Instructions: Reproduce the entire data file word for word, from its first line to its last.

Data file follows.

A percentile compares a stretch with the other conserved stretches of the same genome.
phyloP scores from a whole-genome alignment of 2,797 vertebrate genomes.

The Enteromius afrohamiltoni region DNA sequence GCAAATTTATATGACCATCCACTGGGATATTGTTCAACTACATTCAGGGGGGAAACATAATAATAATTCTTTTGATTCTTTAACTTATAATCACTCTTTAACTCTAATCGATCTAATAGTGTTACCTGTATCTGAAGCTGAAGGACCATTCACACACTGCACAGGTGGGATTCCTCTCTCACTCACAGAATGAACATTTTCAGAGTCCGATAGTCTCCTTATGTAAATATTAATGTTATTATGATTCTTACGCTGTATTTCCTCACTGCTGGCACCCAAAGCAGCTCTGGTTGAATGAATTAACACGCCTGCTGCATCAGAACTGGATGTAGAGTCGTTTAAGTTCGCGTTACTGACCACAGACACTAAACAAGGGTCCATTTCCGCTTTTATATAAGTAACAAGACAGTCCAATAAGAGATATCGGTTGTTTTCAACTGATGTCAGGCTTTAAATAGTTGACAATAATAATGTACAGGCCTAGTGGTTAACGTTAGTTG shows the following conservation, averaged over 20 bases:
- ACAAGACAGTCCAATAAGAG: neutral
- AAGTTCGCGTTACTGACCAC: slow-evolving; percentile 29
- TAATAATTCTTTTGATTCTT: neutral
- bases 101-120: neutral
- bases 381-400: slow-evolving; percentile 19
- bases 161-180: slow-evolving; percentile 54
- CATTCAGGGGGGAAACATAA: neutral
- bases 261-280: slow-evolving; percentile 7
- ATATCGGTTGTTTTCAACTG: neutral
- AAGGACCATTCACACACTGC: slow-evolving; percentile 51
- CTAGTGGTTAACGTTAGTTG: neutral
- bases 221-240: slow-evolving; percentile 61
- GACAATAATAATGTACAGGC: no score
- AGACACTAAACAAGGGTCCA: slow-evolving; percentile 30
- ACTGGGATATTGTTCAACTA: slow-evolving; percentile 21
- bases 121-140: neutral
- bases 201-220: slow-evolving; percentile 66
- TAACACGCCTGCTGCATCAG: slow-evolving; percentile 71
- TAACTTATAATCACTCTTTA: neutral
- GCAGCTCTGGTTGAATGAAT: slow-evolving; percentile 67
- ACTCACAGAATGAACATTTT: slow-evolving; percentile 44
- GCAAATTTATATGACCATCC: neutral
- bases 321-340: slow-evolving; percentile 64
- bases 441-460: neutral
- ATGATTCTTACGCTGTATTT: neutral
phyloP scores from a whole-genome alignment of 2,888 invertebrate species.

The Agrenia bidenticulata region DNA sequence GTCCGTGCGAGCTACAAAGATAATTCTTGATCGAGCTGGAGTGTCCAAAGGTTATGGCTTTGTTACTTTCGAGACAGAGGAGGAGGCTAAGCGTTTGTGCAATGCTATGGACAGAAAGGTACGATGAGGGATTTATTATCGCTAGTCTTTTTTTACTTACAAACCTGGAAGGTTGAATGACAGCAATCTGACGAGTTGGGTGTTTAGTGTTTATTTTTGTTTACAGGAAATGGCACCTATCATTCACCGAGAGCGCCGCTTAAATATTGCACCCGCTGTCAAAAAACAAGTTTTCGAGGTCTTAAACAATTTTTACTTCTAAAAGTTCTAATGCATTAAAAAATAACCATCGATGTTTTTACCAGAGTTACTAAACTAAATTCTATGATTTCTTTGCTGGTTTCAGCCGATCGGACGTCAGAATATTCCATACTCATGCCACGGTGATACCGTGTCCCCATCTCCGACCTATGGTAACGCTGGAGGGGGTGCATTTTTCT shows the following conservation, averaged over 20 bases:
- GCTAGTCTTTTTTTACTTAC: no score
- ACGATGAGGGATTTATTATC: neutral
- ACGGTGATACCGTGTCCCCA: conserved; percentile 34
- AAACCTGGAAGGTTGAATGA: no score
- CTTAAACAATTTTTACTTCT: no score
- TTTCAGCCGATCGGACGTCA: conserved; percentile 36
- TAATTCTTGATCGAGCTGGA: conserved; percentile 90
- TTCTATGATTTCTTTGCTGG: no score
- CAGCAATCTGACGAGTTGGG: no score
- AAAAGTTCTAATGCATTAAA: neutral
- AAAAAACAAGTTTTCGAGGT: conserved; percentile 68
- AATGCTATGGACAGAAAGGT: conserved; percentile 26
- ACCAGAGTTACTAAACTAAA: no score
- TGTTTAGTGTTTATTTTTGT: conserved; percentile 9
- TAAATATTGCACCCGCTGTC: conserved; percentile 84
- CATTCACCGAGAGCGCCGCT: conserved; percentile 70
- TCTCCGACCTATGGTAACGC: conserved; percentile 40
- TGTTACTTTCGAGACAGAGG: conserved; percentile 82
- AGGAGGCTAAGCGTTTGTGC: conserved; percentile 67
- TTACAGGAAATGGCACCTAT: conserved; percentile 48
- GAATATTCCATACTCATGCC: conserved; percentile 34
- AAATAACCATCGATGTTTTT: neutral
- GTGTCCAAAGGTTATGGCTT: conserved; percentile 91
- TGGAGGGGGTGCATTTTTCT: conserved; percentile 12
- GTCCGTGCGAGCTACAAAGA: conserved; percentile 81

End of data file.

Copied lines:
A percentile compares a stretch with the other conserved stretches of the same genome.
phyloP scores from a whole-genome alignment of 2,797 vertebrate genomes.

The Enteromius afrohamiltoni region DNA sequence GCAAATTTATATGACCATCCACTGGGATATTGTTCAACTACATTCAGGGGGGAAACATAATAATAATTCTTTTGATTCTTTAACTTATAATCACTCTTTAACTCTAATCGATCTAATAGTGTTACCTGTATCTGAAGCTGAAGGACCATTCACACACTGCACAGGTGGGATTCCTCTCTCACTCACAGAATGAACATTTTCAGAGTCCGATAGTCTCCTTATGTAAATATTAATGTTATTATGATTCTTACGCTGTATTTCCTCACTGCTGGCACCCAAAGCAGCTCTGGTTGAATGAATTAACACGCCTGCTGCATCAGAACTGGATGTAGAGTCGTTTAAGTTCGCGTTACTGACCACAGACACTAAACAAGGGTCCATTTCCGCTTTTATATAAGTAACAAGACAGTCCAATAAGAGATATCGGTTGTTTTCAACTGATGTCAGGCTTTAAATAGTTGACAATAATAATGTACAGGCCTAGTGGTTAACGTTAGTTG shows the following conservation, averaged over 20 bases:
- ACAAGACAGTCCAATAAGAG: neutral
- AAGTTCGCGTTACTGACCAC: slow-evolving; percentile 29
- TAATAATTCTTTTGATTCTT: neutral
- bases 101-120: neutral
- bases 381-400: slow-evolving; percentile 19
- bases 161-180: slow-evolving; percentile 54
- CATTCAGGGGGGAAACATAA: neutral
- bases 261-280: slow-evolving; percentile 7
- ATATCGGTTGTTTTCAACTG: neutral
- AAGGACCATTCACACACTGC: slow-evolving; percentile 51
- CTAGTGGTTAACGTTAGTTG: neutral
- bases 221-240: slow-evolving; percentile 61
- GACAATAATAATGTACAGGC: no score
- AGACACTAAACAAGGGTCCA: slow-evolving; percentile 30
- ACTGGGATATTGTTCAACTA: slow-evolving; percentile 21
- bases 121-140: neutral
- bases 201-220: slow-evolving; percentile 66
- TAACACGCCTGCTGCATCAG: slow-evolving; percentile 71
- TAACTTATAATCACTCTTTA: neutral
- GCAGCTCTGGTTGAATGAAT: slow-evolving; percentile 67
- ACTCACAGAATGAACATTTT: slow-evolving; percentile 44
- GCAAATTTATATGACCATCC: neutral
- bases 321-340: slow-evolving; percentile 64
- bases 441-460: neutral
- ATGATTCTTACGCTGTATTT: neutral
phyloP scores from a whole-genome alignment of 2,888 invertebrate species.

The Agrenia bidenticulata region DNA sequence GTCCGTGCGAGCTACAAAGATAATTCTTGATCGAGCTGGAGTGTCCAAAGGTTATGGCTTTGTTACTTTCGAGACAGAGGAGGAGGCTAAGCGTTTGTGCAATGCTATGGACAGAAAGGTACGATGAGGGATTTATTATCGCTAGTCTTTTTTTACTTACAAACCTGGAAGGTTGAATGACAGCAATCTGACGAGTTGGGTGTTTAGTGTTTATTTTTGTTTACAGGAAATGGCACCTATCATTCACCGAGAGCGCCGCTTAAATATTGCACCCGCTGTCAAAAAACAAGTTTTCGAGGTCTTAAACAATTTTTACTTCTAAAAGTTCTAATGCATTAAAAAATAACCATCGATGTTTTTACCAGAGTTACTAAACTAAATTCTATGATTTCTTTGCTGGTTTCAGCCGATCGGACGTCAGAATATTCCATACTCATGCCACGGTGATACCGTGTCCCCATCTCCGACCTATGGTAACGCTGGAGGGGGTGCATTTTTCT shows the following conservation, averaged over 20 bases:
- GCTAGTCTTTTTTTACTTAC: no score
- ACGATGAGGGATTTATTATC: neutral
- ACGGTGATACCGTGTCCCCA: conserved; percentile 34
- AAACCTGGAAGGTTGAATGA: no score
- CTTAAACAATTTTTACTTCT: no score
- TTTCAGCCGATCGGACGTCA: conserved; percentile 36
- TAATTCTTGATCGAGCTGGA: conserved; percentile 90
- TTCTATGATTTCTTTGCTGG: no score
- CAGCAATCTGACGAGTTGGG: no score
- AAAAGTTCTAATGCATTAAA: neutral
- AAAAAACAAGTTTTCGAGGT: conserved; percentile 68
- AATGCTATGGACAGAAAGGT: conserved; percentile 26
- ACCAGAGTTACTAAACTAAA: no score
- TGTTTAGTGTTTATTTTTGT: conserved; percentile 9
- TAAATATTGCACCCGCTGTC: conserved; percentile 84
- CATTCACCGAGAGCGCCGCT: conserved; percentile 70
- TCTCCGACCTATGGTAACGC: conserved; percentile 40
- TGTTACTTTCGAGACAGAGG: conserved; percentile 82
- AGGAGGCTAAGCGTTTGTGC: conserved; percentile 67
- TTACAGGAAATGGCACCTAT: conserved; percentile 48
- GAATATTCCATACTCATGCC: conserved; percentile 34
- AAATAACCATCGATGTTTTT: neutral
- GTGTCCAAAGGTTATGGCTT: conserved; percentile 91
- TGGAGGGGGTGCATTTTTCT: conserved; percentile 12
- GTCCGTGCGAGCTACAAAGA: conserved; percentile 81